Why does C3(t) = that?
OK, then read very carefully, for I will post this only once...
To understand the Integrating Factor method, you need to have a basic idea of the Product Rule, i.e. if $\displaystyle \displaystyle u,v$ are functions of $\displaystyle \displaystyle x$, then $\displaystyle \displaystyle \frac{d}{dx}[u\,v] = u\,\frac{dv}{dx} + v\,\frac{du}{dx}$.
Now examine a general first-order linear ODE:
$\displaystyle \displaystyle \frac{dy}{dx} + P(x)\,y = Q(x)$.
What we aim to do is to multiply both sides of the DE by some function of $\displaystyle \displaystyle x$, call it $\displaystyle \displaystyle I(x)$, so that the LHS is a Product-Rule expansion, which can then be written as a derivative, and therefore be integrated. BTW $\displaystyle \displaystyle I(x)$ is known as the Integrating Factor (hence the name of the method)
So multiplying both sides by $\displaystyle \displaystyle I(x)$ gives
$\displaystyle \displaystyle I(x)\,\frac{dy}{dx} + I(x)P(x)\,y = I(x)Q(x)$.
The LHS will be a Product Rule expansion if $\displaystyle \displaystyle I(x)P(x) = \frac{dI}{dx}$ (Can you see why?)
This is a separable ODE, so solving for $\displaystyle \displaystyle I$ we have
$\displaystyle \displaystyle P(x) = \frac{1}{I}\,\frac{dI}{dx}$
$\displaystyle \displaystyle \int{P(x)\,dx} = \int{\frac{1}{I}\,\frac{dI}{dx}\,dx}$
$\displaystyle \displaystyle \int{P(x)\,dx} = \int{\frac{1}{I}\,dI}$
$\displaystyle \displaystyle \int{P(x)\,dx} = \ln{I}$ (You can omit modulus signs and constants because any scalar multiple of the Integrating Factor will do)
$\displaystyle \displaystyle I = e^{\int{P(x)\,dx}}$.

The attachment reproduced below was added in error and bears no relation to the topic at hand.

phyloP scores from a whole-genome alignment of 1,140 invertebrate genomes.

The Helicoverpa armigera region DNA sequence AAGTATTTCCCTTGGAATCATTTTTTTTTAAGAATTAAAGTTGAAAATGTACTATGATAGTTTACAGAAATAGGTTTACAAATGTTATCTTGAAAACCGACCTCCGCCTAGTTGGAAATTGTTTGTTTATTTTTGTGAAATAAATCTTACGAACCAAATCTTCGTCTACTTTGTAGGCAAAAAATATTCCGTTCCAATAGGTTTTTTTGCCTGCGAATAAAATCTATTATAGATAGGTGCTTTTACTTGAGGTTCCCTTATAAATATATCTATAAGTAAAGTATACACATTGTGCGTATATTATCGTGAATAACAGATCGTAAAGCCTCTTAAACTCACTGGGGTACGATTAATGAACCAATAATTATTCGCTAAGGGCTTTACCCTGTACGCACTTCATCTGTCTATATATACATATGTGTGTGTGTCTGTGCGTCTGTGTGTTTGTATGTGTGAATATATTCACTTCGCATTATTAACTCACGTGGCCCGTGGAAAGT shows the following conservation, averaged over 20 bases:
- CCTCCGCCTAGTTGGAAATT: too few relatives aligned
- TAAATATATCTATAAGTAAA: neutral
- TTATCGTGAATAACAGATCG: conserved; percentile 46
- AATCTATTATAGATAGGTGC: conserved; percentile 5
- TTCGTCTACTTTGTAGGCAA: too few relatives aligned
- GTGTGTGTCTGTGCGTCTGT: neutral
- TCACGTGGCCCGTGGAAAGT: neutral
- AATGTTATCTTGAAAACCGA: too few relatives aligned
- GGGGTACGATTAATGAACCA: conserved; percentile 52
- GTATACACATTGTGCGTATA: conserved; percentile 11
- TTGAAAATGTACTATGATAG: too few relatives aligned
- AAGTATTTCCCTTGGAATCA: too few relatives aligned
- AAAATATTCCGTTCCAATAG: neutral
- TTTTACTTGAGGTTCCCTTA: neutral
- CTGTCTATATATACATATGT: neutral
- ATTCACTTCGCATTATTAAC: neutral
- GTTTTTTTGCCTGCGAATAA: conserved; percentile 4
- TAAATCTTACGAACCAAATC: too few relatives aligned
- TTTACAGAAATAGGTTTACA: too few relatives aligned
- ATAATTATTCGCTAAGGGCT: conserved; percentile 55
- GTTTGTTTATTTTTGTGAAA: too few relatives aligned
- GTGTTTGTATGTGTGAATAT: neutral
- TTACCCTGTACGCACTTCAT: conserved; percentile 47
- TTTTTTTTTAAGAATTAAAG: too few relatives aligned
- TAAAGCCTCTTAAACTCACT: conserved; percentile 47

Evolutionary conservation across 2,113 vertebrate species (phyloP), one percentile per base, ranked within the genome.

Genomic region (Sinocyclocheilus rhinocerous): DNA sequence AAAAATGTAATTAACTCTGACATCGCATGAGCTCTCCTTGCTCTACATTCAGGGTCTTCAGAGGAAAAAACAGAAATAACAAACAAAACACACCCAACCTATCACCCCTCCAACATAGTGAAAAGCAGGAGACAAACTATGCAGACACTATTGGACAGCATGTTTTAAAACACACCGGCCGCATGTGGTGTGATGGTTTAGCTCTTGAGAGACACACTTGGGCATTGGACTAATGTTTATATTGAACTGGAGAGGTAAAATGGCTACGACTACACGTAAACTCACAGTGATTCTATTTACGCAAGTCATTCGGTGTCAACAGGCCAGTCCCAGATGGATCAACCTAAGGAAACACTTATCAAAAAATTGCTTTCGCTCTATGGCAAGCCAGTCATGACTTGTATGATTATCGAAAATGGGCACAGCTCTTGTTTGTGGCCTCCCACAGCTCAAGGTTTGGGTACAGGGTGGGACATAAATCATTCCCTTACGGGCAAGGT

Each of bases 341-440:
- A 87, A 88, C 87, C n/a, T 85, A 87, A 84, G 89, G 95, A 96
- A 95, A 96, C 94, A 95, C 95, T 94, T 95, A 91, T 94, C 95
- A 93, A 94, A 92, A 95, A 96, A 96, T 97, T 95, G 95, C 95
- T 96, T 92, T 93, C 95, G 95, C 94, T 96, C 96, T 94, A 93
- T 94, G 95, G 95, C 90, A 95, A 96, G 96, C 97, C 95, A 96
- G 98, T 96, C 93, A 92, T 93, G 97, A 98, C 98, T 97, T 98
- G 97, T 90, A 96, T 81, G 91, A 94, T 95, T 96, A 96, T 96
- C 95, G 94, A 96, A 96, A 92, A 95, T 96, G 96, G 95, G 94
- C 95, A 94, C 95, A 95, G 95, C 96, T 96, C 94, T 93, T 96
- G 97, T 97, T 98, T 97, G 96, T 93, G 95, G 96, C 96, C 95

So, if we multiply both sides of a first-order linear ODE by $\displaystyle \displaystyle e^{\int{P(x)\,dx}}$, we create a Product Rule expansion on the LHS which we can write as a single derivative and integrate both sides. Watch what happens...
$\displaystyle \displaystyle e^{\int{P(x)\,dx}}\,\frac{dy}{dx} + e^{\int{P(x)\,dx}}\,P(x)\,y = e^{\int{P(x)\,dx}}\,Q(x)$
$\displaystyle \displaystyle \frac{d}{dx}(e^{\int{P(x)\,dx}}\,y) = e^{\int{P(x)\,dx}}\,Q(x)$
$\displaystyle \displaystyle e^{\int{P(x)\,dx}}\,y = \int{e^{\int{P(x)\,dx}}\,Q(x)\,dx}$
$\displaystyle \displaystyle y = e^{-\int{P(x)\,dx}}\int{e^{\int{P(x)\,dx}}\,Q(x)\,dx}$
which solves the ODE.
Looks complicated in theory, in practice, extremely easy. Look at your problem...
$\displaystyle \displaystyle \frac{dC}{dt} + 9C = e^{-t}$.
Here your $\displaystyle \displaystyle P(x) = 9$, so the Integrating Factor is $\displaystyle \displaystyle e^{\int{9\,dt}} = e^{9t}$.
Multiplying both sides by the Integrating Factor gives
$\displaystyle \displaystyle e^{9t}\,\frac{dC}{dt} + 9e^{9t}C = e^{8t}$
$\displaystyle \displaystyle \frac{d}{dt}(e^{9t}C) = e^{8t}$
$\displaystyle \displaystyle e^{9t}C = \int{e^{8t}\,dt}$
$\displaystyle \displaystyle e^{9t}C = \frac{1}{8}e^{8t} + c$ where $\displaystyle \displaystyle c$ is the Integration Constant
$\displaystyle \displaystyle C = \frac{1}{8}e^{-t} + ce^{-9t}$.
It doesn't. You must have misunderstood the question. $\displaystyle Ae^{-t}$ is a solution to that equation only for $\displaystyle A= 1/8$. Since you have NOT taken a course in differential equations, I suspect you were NOT intended to actually solve that equation. I suspect that the problem was really "Find a value of A such that $\displaystyle C_3(t)= Ae^{-t}$ satisfies the equaton $\displaystyle C_3'(t)+ 9C_3(t)= e^{-t}$".
And you can do that just by differentiating the given function and plugging into the equation: if $\displaystyle C_3(t)= Ae^{-t}$ then $\displaystyle C_3'(t)= -Ae^{-t}$ so the equation becomes $\displaystyle -Ae^{-t}+ 9Ae^{-t}= e^{-t}$. That is the same as $\displaystyle 8Ae^{-t}= e^{-t}$ and since an exponential is never negative, we can divide both sides of the equation by $\displaystyle e^{-t}$ to get $\displaystyle 8A= 1$ or $\displaystyle A= \frac{1}{8}$.